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Halo from Atacama

By: Yuri Beletsky

 

Region: Americas

Site: Las Campanas - Chile

Date: 2016 May 13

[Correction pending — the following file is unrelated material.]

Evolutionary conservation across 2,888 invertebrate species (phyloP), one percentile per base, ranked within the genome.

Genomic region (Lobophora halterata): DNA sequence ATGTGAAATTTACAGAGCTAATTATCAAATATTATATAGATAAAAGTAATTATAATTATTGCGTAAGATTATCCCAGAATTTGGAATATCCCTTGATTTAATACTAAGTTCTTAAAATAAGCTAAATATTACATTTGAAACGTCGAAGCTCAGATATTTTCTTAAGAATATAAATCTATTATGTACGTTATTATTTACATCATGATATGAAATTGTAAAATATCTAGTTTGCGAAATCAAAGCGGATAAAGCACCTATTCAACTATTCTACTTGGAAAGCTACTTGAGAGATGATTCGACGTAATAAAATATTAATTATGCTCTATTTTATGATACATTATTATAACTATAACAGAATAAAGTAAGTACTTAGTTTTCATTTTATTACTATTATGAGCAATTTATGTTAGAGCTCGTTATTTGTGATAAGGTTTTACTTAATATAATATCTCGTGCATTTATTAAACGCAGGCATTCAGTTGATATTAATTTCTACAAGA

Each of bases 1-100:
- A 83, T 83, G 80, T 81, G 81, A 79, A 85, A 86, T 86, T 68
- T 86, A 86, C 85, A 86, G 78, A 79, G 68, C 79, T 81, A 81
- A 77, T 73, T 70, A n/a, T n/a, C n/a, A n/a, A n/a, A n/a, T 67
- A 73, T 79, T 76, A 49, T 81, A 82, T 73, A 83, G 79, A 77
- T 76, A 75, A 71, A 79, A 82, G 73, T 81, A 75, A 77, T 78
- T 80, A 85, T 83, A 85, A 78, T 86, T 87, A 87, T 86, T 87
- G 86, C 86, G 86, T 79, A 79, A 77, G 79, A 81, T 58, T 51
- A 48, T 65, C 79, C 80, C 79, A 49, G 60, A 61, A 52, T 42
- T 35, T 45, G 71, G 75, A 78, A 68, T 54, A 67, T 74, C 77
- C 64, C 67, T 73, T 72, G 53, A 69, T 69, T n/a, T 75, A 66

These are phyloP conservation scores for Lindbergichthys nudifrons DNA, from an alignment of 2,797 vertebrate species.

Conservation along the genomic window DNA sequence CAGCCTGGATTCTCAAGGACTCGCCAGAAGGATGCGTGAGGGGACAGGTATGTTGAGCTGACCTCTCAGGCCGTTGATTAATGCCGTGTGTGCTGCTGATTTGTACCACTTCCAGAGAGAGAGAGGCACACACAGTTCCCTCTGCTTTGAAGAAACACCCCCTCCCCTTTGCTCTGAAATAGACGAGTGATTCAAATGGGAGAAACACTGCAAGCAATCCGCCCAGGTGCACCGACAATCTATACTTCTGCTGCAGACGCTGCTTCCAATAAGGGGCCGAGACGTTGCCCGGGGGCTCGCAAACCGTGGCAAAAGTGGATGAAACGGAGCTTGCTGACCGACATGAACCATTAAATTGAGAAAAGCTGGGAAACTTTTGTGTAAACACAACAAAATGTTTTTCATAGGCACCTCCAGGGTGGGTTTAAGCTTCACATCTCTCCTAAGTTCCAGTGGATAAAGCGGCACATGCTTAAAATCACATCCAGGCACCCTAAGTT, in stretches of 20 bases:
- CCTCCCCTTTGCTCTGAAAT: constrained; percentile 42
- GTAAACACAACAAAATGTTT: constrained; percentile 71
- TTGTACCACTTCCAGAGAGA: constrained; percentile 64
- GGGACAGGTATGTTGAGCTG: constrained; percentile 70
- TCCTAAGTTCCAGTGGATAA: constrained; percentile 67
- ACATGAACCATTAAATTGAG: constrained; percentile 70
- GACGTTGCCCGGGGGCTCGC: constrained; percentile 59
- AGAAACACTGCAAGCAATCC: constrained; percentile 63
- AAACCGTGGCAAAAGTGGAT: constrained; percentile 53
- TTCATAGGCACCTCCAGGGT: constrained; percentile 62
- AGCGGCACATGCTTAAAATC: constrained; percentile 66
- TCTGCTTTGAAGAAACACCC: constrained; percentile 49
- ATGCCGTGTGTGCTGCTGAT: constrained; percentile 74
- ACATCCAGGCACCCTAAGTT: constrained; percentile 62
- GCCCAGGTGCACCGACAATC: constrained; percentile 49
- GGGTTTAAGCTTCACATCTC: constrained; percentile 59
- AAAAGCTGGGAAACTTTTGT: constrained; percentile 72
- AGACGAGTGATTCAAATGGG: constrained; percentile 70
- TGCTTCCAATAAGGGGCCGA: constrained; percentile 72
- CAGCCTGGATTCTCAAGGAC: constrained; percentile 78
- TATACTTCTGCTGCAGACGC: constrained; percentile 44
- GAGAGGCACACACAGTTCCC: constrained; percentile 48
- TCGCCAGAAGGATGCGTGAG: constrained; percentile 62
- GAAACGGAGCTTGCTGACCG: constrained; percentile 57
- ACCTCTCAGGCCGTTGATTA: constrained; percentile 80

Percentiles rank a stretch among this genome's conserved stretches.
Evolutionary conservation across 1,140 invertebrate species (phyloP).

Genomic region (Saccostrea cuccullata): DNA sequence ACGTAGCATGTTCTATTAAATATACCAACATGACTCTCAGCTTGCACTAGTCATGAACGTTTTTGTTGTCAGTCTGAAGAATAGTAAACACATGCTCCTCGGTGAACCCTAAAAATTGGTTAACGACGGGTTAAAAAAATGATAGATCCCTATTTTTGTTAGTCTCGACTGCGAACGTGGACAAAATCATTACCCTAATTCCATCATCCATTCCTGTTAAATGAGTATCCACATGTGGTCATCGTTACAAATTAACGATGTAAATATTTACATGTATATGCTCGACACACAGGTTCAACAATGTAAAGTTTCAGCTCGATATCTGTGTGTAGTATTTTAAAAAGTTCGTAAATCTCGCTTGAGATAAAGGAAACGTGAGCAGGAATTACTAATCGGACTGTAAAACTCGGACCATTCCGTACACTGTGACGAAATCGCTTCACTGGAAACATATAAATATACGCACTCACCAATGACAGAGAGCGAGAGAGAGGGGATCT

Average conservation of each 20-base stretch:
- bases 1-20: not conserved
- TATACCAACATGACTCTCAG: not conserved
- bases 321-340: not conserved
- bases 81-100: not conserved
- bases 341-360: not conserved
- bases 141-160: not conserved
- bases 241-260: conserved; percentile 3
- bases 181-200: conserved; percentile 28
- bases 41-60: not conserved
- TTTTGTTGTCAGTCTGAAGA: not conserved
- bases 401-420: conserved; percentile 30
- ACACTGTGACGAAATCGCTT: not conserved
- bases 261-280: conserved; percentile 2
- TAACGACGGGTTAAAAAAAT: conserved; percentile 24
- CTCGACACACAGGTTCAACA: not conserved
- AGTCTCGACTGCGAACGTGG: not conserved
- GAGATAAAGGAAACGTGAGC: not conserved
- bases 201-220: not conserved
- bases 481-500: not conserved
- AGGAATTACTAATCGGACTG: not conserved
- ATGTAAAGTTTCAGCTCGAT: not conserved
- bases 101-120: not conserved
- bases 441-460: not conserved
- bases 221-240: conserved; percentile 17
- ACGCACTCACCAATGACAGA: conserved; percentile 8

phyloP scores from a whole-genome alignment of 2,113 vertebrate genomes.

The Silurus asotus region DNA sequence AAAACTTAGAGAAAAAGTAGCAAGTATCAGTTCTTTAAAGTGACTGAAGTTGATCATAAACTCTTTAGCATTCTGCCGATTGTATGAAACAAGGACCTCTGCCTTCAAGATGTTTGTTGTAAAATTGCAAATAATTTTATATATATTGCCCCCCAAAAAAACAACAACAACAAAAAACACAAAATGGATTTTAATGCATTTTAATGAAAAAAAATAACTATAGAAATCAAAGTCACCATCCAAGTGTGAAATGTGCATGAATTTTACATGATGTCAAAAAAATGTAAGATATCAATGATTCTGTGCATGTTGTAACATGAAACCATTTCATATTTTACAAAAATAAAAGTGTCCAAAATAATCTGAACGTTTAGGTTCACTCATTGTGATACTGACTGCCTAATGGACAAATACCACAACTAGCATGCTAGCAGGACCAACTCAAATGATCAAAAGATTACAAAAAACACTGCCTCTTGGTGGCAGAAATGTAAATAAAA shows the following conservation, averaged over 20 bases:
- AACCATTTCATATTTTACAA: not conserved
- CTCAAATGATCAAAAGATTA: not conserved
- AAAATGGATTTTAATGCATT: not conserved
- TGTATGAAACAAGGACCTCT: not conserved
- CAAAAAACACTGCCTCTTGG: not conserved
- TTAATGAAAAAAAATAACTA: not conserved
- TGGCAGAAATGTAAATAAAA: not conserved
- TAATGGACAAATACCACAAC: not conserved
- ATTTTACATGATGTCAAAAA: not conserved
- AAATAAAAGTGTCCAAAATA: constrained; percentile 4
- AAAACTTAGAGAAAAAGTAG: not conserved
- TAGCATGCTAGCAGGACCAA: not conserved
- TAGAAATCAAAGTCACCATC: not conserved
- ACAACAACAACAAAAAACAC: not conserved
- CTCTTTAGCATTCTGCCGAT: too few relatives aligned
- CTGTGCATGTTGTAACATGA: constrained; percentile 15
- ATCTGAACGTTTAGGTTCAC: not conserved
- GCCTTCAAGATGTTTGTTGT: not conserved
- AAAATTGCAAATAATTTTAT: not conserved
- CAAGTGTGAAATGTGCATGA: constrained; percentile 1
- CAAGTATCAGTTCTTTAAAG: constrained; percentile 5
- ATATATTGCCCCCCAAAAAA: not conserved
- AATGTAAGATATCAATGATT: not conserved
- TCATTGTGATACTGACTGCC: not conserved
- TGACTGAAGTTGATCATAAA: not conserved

Seen on Astronomy Picture of the Day. Influenced by the strong Pacific El Nino, cloudy skies was more frequent in Chile's high Atacama Desert in 2016, despite its reputation as an astronomer's paradise. Located in one of the driest, darkest places on planet Earth, domes of the region's twin 6.5 meter Magellan telescopes of Carnegie Las Campanas Observatory were closed on this image from 2016 May 13. Still, a first quarter Moon and bright stars shine through in this panoramic night skyscape, the lunar disk surrounded by a beautiful, bright halo. The angular radius of the halo is 22 degrees. Not determined by the brightness or phase of the Moon itself, the angle is set by the hexagonal geometry of atmospheric ice crystals that reflect and refract the moonlight. On that night, the brilliant star just inside the halo's radius was really planet Jupiter. The brightest star flanking the halo to the far left is Canopus, with Arcturus on the halo's right. Yuri Beletsky

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